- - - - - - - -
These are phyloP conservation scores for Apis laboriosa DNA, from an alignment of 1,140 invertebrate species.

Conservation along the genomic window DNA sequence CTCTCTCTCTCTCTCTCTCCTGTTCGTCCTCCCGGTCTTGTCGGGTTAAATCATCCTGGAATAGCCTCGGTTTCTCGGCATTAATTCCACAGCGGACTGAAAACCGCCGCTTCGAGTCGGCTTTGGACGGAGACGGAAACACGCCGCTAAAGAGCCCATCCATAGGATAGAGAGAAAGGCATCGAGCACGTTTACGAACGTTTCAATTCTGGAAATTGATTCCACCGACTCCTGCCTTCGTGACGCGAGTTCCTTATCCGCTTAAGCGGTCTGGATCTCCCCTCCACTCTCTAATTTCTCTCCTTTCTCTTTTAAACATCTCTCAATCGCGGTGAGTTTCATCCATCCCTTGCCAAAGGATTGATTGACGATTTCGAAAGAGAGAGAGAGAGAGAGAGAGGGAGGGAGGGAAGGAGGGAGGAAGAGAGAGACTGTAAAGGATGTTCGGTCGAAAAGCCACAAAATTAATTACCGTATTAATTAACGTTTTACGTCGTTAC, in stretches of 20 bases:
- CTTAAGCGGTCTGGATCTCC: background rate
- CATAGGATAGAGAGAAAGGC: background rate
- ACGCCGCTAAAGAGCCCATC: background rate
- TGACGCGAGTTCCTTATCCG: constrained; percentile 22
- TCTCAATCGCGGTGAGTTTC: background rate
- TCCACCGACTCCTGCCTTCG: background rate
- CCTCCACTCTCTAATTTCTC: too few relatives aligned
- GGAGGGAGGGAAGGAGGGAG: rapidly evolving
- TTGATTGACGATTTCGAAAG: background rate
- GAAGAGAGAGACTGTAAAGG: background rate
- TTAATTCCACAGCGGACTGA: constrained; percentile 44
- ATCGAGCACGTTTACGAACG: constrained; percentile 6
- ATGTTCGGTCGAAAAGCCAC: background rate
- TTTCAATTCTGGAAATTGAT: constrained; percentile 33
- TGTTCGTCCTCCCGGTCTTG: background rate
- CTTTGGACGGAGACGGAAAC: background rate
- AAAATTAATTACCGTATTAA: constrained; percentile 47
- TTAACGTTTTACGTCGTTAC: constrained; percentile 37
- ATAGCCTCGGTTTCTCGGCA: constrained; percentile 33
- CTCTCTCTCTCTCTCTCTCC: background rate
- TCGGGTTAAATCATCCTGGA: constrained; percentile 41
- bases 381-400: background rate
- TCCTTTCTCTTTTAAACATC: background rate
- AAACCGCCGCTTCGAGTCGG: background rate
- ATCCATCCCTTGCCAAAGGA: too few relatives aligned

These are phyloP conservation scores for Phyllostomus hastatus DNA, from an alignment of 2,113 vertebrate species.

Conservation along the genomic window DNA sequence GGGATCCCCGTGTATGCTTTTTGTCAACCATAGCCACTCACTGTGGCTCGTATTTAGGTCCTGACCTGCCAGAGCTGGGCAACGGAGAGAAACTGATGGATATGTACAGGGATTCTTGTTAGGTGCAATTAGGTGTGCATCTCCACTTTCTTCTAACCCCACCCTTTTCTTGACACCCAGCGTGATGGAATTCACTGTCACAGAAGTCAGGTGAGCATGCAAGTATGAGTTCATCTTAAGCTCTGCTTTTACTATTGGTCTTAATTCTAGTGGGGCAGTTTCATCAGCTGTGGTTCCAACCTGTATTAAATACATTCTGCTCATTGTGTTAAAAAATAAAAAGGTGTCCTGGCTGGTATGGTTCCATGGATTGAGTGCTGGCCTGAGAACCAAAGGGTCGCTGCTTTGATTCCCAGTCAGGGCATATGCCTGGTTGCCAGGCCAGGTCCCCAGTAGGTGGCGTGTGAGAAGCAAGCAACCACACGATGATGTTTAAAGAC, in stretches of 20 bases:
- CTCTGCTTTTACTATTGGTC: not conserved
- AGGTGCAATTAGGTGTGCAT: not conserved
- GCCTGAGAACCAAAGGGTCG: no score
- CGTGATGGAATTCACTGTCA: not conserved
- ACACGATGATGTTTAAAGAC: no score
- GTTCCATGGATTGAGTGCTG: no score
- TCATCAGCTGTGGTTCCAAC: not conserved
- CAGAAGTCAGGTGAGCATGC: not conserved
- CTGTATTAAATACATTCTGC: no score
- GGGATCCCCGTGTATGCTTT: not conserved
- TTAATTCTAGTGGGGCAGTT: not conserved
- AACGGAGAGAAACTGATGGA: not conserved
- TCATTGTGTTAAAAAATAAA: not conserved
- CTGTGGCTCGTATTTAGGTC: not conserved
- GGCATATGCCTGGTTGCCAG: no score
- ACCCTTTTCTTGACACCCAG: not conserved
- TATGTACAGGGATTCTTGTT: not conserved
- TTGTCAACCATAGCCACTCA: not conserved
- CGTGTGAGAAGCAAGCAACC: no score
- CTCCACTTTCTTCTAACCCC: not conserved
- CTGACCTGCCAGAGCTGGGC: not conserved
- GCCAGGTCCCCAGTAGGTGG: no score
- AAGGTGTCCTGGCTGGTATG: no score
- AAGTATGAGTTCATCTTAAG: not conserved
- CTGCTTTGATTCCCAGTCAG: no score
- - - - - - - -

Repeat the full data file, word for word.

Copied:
These are phyloP conservation scores for Apis laboriosa DNA, from an alignment of 1,140 invertebrate species.

Conservation along the genomic window DNA sequence CTCTCTCTCTCTCTCTCTCCTGTTCGTCCTCCCGGTCTTGTCGGGTTAAATCATCCTGGAATAGCCTCGGTTTCTCGGCATTAATTCCACAGCGGACTGAAAACCGCCGCTTCGAGTCGGCTTTGGACGGAGACGGAAACACGCCGCTAAAGAGCCCATCCATAGGATAGAGAGAAAGGCATCGAGCACGTTTACGAACGTTTCAATTCTGGAAATTGATTCCACCGACTCCTGCCTTCGTGACGCGAGTTCCTTATCCGCTTAAGCGGTCTGGATCTCCCCTCCACTCTCTAATTTCTCTCCTTTCTCTTTTAAACATCTCTCAATCGCGGTGAGTTTCATCCATCCCTTGCCAAAGGATTGATTGACGATTTCGAAAGAGAGAGAGAGAGAGAGAGAGGGAGGGAGGGAAGGAGGGAGGAAGAGAGAGACTGTAAAGGATGTTCGGTCGAAAAGCCACAAAATTAATTACCGTATTAATTAACGTTTTACGTCGTTAC, in stretches of 20 bases:
- CTTAAGCGGTCTGGATCTCC: background rate
- CATAGGATAGAGAGAAAGGC: background rate
- ACGCCGCTAAAGAGCCCATC: background rate
- TGACGCGAGTTCCTTATCCG: constrained; percentile 22
- TCTCAATCGCGGTGAGTTTC: background rate
- TCCACCGACTCCTGCCTTCG: background rate
- CCTCCACTCTCTAATTTCTC: too few relatives aligned
- GGAGGGAGGGAAGGAGGGAG: rapidly evolving
- TTGATTGACGATTTCGAAAG: background rate
- GAAGAGAGAGACTGTAAAGG: background rate
- TTAATTCCACAGCGGACTGA: constrained; percentile 44
- ATCGAGCACGTTTACGAACG: constrained; percentile 6
- ATGTTCGGTCGAAAAGCCAC: background rate
- TTTCAATTCTGGAAATTGAT: constrained; percentile 33
- TGTTCGTCCTCCCGGTCTTG: background rate
- CTTTGGACGGAGACGGAAAC: background rate
- AAAATTAATTACCGTATTAA: constrained; percentile 47
- TTAACGTTTTACGTCGTTAC: constrained; percentile 37
- ATAGCCTCGGTTTCTCGGCA: constrained; percentile 33
- CTCTCTCTCTCTCTCTCTCC: background rate
- TCGGGTTAAATCATCCTGGA: constrained; percentile 41
- bases 381-400: background rate
- TCCTTTCTCTTTTAAACATC: background rate
- AAACCGCCGCTTCGAGTCGG: background rate
- ATCCATCCCTTGCCAAAGGA: too few relatives aligned

These are phyloP conservation scores for Phyllostomus hastatus DNA, from an alignment of 2,113 vertebrate species.

Conservation along the genomic window DNA sequence GGGATCCCCGTGTATGCTTTTTGTCAACCATAGCCACTCACTGTGGCTCGTATTTAGGTCCTGACCTGCCAGAGCTGGGCAACGGAGAGAAACTGATGGATATGTACAGGGATTCTTGTTAGGTGCAATTAGGTGTGCATCTCCACTTTCTTCTAACCCCACCCTTTTCTTGACACCCAGCGTGATGGAATTCACTGTCACAGAAGTCAGGTGAGCATGCAAGTATGAGTTCATCTTAAGCTCTGCTTTTACTATTGGTCTTAATTCTAGTGGGGCAGTTTCATCAGCTGTGGTTCCAACCTGTATTAAATACATTCTGCTCATTGTGTTAAAAAATAAAAAGGTGTCCTGGCTGGTATGGTTCCATGGATTGAGTGCTGGCCTGAGAACCAAAGGGTCGCTGCTTTGATTCCCAGTCAGGGCATATGCCTGGTTGCCAGGCCAGGTCCCCAGTAGGTGGCGTGTGAGAAGCAAGCAACCACACGATGATGTTTAAAGAC, in stretches of 20 bases:
- CTCTGCTTTTACTATTGGTC: not conserved
- AGGTGCAATTAGGTGTGCAT: not conserved
- GCCTGAGAACCAAAGGGTCG: no score
- CGTGATGGAATTCACTGTCA: not conserved
- ACACGATGATGTTTAAAGAC: no score
- GTTCCATGGATTGAGTGCTG: no score
- TCATCAGCTGTGGTTCCAAC: not conserved
- CAGAAGTCAGGTGAGCATGC: not conserved
- CTGTATTAAATACATTCTGC: no score
- GGGATCCCCGTGTATGCTTT: not conserved
- TTAATTCTAGTGGGGCAGTT: not conserved
- AACGGAGAGAAACTGATGGA: not conserved
- TCATTGTGTTAAAAAATAAA: not conserved
- CTGTGGCTCGTATTTAGGTC: not conserved
- GGCATATGCCTGGTTGCCAG: no score
- ACCCTTTTCTTGACACCCAG: not conserved
- TATGTACAGGGATTCTTGTT: not conserved
- TTGTCAACCATAGCCACTCA: not conserved
- CGTGTGAGAAGCAAGCAACC: no score
- CTCCACTTTCTTCTAACCCC: not conserved
- CTGACCTGCCAGAGCTGGGC: not conserved
- GCCAGGTCCCCAGTAGGTGG: no score
- AAGGTGTCCTGGCTGGTATG: no score
- AAGTATGAGTTCATCTTAAG: not conserved
- CTGCTTTGATTCCCAGTCAG: no score